“I am able to run this through donations from friends and well-wishers. I devote my time to the children and engage them through religious teachings.”
It is a never ending process that demands a lot of patience, trust and hard work through the day and night to reach out to the needy children to mentor them through counselling and skills development.
Namuyanja adds that while growing up, she nursed dreams of being an academic, a social worker and a humanitarian provider .
She found herself pulled towards humanitarian works especially with the influence of her friends who have continuously helped and cared for many people.
“I am grateful to God that I am living some of my dreams right now like getting to see the children with basic needs that they did not have before including seeing them graduate from one education level to another, resettlement, rehabilitating, temporary shelter among others,” she explains.
She adds; “Debbie my best friend inspired me and ensured that I have had an education. Ruth and Stacy (other friends) also steered me right so that as I become a woman of my own. They instilled in me the value of serving humanity.”
At her age one would expect her to live a luxurious life and perhaps focus on growing her career.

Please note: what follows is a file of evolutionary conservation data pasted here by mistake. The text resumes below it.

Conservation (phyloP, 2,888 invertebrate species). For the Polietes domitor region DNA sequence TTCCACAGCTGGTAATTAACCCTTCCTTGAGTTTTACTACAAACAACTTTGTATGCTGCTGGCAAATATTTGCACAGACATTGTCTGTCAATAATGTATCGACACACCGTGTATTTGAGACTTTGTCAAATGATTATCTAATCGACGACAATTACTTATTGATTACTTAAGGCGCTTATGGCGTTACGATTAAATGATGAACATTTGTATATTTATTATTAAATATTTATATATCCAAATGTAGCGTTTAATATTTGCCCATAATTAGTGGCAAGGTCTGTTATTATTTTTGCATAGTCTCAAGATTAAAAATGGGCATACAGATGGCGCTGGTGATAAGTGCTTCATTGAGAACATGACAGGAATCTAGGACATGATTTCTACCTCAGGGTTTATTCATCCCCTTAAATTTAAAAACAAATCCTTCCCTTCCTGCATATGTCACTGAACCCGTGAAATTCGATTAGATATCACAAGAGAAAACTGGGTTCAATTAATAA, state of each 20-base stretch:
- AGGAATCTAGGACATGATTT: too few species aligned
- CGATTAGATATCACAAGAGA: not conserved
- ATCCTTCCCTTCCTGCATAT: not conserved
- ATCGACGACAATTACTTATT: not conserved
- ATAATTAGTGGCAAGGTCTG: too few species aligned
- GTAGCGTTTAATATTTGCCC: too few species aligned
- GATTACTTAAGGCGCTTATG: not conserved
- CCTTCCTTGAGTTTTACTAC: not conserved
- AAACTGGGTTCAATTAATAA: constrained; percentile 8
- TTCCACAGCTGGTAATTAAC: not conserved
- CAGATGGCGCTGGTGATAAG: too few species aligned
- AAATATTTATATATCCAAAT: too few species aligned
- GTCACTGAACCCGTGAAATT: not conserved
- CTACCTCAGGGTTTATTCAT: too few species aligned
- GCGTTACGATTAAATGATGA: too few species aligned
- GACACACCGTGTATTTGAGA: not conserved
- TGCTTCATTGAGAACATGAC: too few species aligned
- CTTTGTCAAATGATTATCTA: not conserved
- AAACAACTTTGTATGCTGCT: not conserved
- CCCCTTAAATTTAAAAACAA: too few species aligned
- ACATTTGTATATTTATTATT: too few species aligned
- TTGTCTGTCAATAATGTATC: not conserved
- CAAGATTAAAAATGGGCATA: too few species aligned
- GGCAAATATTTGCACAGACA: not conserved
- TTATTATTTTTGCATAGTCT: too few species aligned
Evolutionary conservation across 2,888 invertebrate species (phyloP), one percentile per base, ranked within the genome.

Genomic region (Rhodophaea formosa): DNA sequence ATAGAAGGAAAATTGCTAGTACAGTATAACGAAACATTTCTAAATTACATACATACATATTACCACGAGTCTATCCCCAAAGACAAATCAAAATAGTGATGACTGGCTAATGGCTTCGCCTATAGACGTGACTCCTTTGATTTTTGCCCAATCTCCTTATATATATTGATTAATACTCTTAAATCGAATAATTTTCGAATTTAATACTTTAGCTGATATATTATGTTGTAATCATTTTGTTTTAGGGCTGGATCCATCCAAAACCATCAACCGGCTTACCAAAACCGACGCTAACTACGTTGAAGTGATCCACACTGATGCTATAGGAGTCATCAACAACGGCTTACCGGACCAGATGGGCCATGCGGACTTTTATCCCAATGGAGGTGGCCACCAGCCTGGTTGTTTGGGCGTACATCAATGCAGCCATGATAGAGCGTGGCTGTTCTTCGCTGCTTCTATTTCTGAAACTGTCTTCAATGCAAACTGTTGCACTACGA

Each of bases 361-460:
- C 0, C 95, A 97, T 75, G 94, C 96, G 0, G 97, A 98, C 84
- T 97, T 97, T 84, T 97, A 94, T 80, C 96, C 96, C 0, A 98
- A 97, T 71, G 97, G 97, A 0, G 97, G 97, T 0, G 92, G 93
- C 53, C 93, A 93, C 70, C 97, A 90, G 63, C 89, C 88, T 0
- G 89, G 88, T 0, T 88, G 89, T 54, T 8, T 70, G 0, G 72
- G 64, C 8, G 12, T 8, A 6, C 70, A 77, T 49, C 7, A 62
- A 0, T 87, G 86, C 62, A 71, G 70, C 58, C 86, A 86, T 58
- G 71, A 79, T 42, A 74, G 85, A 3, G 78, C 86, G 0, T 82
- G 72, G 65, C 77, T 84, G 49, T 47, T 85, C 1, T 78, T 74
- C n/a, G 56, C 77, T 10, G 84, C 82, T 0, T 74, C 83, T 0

As her age mates are looking out for happening places or looking for the weekend, she spends her time at home trying to make sure all the children have been fed and are healthy.
The Covid-19 pandemic did not also leave her the same as her outreach programs in the different slums around Kampala were halted.
“Another terrible issue was that the responsibility had to increase whether we wanted it or not as we welcomed more children to the center because they had nowhere to go and needed a place to seek refuge,” she shares.
She adds that the growing numbers of street children in Kampala is due to poverty, violence as well as child neglect.
According to Namuyanja, these and other factors render the children vulnerable and end up leaving their homes to flood the streets.
“I rehabilitate these street children in various ways like counseling, teaching, education, sports, games, music and reintroducing the children to godly ways of doing things,” she shares.
Namuyanja says one of the greatest challenges she has observed in her four years of humanitarian work is that the cost of food is one of the biggest overhead cost.
In order to lessen this burden therefor, Namuyanja says she wants to find land where she can cultivate some food as a fallback position when grant funding reduces of dries up.
Besides complementing food needs of Mercy Alive, Namuyanja wants the farm to be another training ground to teach the children some farming skills. She also wants to use the land to raise some money by selling excess food as well as act as a place for expansion of the institution.
Findings from the recent enumeration of street children by Retrak Uganda in collaboration with the Gender Ministry and Uganda Bureau of Statistics (UBOS) show that there are more than 2,600 children living on streets aged 7-17 years while 1,410 children aged 7-17 years are estimated to be working on streets.